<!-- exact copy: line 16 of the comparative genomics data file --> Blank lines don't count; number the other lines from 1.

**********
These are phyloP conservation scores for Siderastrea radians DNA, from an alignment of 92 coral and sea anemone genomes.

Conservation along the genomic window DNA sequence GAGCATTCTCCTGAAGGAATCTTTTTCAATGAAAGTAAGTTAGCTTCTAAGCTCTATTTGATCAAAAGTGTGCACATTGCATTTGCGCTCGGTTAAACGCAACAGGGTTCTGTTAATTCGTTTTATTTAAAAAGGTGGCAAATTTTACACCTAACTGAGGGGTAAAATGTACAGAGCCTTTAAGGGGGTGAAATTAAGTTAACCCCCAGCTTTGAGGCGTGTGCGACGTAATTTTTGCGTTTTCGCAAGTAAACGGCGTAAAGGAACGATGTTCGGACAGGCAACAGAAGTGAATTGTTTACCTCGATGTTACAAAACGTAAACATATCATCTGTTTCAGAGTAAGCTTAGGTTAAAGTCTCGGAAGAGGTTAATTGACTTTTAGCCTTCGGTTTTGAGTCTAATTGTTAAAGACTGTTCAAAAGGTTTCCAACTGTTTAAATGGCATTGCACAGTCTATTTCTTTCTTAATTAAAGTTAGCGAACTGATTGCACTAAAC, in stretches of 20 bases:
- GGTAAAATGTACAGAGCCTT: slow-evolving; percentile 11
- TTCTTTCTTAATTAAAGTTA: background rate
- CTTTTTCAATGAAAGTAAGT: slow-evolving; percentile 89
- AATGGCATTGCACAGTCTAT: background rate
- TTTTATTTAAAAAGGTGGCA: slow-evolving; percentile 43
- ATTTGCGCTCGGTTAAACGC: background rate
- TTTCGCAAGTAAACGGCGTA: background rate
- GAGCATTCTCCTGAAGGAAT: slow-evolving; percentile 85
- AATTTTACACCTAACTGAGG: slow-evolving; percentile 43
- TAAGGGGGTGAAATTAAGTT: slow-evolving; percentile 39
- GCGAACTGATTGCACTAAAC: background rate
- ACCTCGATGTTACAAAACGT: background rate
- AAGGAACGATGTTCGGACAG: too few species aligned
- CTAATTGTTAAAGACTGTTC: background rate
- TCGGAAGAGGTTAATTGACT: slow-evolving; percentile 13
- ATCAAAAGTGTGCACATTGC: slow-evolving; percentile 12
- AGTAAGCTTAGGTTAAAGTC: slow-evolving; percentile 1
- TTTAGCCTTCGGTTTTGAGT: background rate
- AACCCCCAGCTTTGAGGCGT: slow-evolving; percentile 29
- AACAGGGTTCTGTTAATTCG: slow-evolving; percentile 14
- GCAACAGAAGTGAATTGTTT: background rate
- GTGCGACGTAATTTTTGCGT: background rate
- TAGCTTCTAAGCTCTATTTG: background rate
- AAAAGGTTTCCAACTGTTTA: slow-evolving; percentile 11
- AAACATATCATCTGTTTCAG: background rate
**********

- CTAATTGTTAAAGACTGTTC: background rate